Now it was Friday, and Sophie gave Cameron a call. He was going to the Pop-in, a hipster dive full of Brits and smelly live shows. I called Trevor and James, but they had some dinner thing. We planned to meet them all sometime later, somewhere along the canal. The sun was going down when we finally left our flat, and Sophie was enchanted with the magic-hour sunlight over the green fields, the skies still bright blue and everything smelling of lavender. The big city was a short ride away, but we were worlds apart. Sophie and I missed our train and bought flasks of gin and whiskey in the corner shop to whittle away the 30 minute wait. Bullshit with Stam was stressing me out. He wouldn’t commit to meeting anywhere and just kept saying, “call when you get in and we’ll see.” Then he called and said he felt like going out right away, so he was seeing what his other friends were up to.


La Miroiterie


We hopped off the metro at Jaures and talked about how the above-ground metro and all the highway overpasses are a bit reminiscent of Brooklyn. It’s probably a reason I like this area; it’s a bit industrial, a bit grimy, and doesn’t have any set style. It’s a mass of every taste and every ethnicity, and lots of cool graffiti. I love it, but I don’t love the boldness of guys in the area. They follow an offer to buy hash with an offer to fuck them, as though their shitty stashes were the hottest things going. The more romantically inclined fellas, nuance the deal with a proposition for a massage.

We trotted down the huge staircase and out of the metal turn-style, and I did feel for a second like we were hopping out in Bushwick, about to swing around the corner to the Market Hotel. Before I could really get caught in melancholic nostalgia, a brigade of yellow-shirted police officers and police vans came charging down the avenue in front of us. A stream of roller skaters started behind them. We took out our cameras and snapped the seemingly endless flow of skaters, gliding through the perfect early-summer night. All the trains and subway transfers we kept missing that night suddenly seemed like a blessing. Nothing is better than being perfectly on time for something totally unplanned.

We headed out to find a place to pee, having the good luck to pick a bar selling cans of cheep beer to take away, a brilliant idea in this convenience-store desert. We stocked up and went over to Point Ephémère. The terrace was overflowing as ever, the canal was teaming, and the Aussies called to say they were on the way.

I called Stam and told him where we were. He’d ended up drinking on the canal with a friend, and we were to meet up. He described where they were. I was a bit drunk and have no sense of orientation, anyway, so this wasn’t great. “What playground, what bridge?” I asked. I had no fucking idea what he was talking about. Regardless, we had our biker friends on the way, so for the moment we waited along one of the main intersections. Sophie and I were continually harassed by people trying to sell us beer or drink our liquor, telling us how lovely we were or calling us bitches when we refused to give them a cigarette or let them take a puff…. Really, sorry herpes mouth, but that’s a no.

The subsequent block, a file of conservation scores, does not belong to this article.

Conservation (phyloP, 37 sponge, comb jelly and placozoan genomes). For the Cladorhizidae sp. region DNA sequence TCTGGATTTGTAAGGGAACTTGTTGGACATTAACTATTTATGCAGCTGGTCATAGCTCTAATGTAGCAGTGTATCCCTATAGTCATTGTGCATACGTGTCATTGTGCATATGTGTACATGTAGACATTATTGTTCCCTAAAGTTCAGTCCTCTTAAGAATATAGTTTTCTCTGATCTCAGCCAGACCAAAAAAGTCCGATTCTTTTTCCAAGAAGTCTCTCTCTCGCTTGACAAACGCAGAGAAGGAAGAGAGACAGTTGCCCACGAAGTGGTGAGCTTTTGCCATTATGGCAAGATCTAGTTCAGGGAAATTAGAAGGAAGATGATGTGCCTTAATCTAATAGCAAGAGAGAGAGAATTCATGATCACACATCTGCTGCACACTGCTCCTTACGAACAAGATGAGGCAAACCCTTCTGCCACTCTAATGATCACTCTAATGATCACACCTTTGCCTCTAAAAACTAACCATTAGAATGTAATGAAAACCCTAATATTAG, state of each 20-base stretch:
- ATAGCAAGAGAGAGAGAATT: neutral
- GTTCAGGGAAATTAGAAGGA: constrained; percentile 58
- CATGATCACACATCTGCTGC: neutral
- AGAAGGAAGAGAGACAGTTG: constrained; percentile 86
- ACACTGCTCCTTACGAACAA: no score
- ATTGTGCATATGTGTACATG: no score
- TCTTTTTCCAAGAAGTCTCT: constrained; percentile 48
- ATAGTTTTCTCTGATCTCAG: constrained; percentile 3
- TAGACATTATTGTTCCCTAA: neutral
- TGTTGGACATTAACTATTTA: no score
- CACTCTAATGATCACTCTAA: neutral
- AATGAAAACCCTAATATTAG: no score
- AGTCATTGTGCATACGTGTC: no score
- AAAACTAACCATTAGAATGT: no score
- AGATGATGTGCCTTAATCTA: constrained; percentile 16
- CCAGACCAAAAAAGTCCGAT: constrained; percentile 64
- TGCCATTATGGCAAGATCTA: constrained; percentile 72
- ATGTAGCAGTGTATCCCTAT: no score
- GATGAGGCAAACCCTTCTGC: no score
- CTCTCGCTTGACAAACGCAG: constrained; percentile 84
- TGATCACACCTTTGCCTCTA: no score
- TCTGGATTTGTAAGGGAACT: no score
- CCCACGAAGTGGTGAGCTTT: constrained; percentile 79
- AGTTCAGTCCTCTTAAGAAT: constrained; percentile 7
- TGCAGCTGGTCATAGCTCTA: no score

I saw James’ tie-dye shirt first, then the two of them slowing their bikes and scanning the crowds. I tried to get their attention and almost yelled the wrong name. In any case, Trevor what’s-his-face was looking way finer than I remembered. The cap and hoodie he had at the show were gone, showing off long messy locks and ripped arms. The tattoos and the mustache, tight black pants…it was hopeless. I might have tried harder to remember Stam, but after the ungodly sleepless night and him being weird about meeting up and being bitchy in general, well, it gave me too much room to reconsider. Did I need any room or was I already reconsidering?

I still had to figure out where the fuck Stam was. Did he just happen to come here, or come because I told him I was gonna come here? Did he even want to see me? Was he being a douche for the expressed purpose of being a douche?

At first it seemed harmless getting us all together this night, but it could have been the gin interpreting for my tired mind. The mention of “my guy” sent the biker dudes running off to get beers (a.k.a. have an emergency bro-chat). When they came back, they seemed a bit bummed and said they couldn’t stay long, that they had to get up early and all. Sophie and I had some girl-talk while they were gone, and I think everybody knew the score, which was that no one was going to score. I don’t remember a damn thing anybody said, I just remember Trevor’s accent and ridiculously sexy, puppy-eye combination rendering me senseless.

Point Ephémère


I called Stam again. We talked forever. Maybe a lot of it was my poor French, but I still couldn’t figure out where in the fuck they were. Then I thought I understood where they were. Sophie and I walked up steps, over a bridge, down more steps and found a dead-end that reeked of piss. I apparently had been very wrong. I asked some guys down piss-alley if they knew about this playground area that Stam had described, but no one had a clue.

One more angry talk with Stam, who knew exactly where we were. He knew I was struggling to understand what mystical little bridge they were located under that’s next to some imaginary playground, yet not once did he offer to just come find us. He opted instead to start shouting directions at me.